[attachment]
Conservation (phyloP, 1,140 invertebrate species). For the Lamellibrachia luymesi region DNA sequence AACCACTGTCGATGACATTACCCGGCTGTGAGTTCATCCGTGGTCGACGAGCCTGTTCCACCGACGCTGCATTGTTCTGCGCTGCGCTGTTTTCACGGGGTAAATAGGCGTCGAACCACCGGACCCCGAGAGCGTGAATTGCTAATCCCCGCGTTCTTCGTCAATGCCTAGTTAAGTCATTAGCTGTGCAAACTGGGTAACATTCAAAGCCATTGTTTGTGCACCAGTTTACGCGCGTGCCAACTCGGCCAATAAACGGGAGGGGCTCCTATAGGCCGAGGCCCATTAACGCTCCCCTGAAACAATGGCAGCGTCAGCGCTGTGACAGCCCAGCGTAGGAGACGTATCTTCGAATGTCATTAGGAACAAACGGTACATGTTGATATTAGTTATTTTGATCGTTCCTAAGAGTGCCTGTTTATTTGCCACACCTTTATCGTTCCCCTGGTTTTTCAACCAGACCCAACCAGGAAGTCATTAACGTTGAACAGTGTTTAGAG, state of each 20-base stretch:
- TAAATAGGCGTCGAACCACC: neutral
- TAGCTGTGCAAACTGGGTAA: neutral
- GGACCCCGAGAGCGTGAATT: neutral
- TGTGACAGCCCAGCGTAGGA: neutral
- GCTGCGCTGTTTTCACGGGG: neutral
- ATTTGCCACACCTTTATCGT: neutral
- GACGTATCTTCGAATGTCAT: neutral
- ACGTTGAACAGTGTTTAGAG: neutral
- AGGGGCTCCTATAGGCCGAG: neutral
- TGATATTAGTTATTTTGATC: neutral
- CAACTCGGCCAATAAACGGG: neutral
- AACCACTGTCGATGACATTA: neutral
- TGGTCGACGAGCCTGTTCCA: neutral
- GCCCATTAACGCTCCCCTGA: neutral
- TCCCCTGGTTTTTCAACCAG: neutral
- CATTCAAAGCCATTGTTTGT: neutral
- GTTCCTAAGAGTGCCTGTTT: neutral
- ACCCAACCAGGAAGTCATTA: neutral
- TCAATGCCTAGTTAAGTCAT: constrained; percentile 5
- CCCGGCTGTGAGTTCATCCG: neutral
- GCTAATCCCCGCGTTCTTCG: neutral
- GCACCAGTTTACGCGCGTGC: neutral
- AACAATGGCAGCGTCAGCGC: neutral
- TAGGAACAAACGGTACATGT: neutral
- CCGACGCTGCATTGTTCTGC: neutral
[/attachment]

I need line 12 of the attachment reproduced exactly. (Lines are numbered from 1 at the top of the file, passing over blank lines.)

- CAACTCGGCCAATAAACGGG: neutral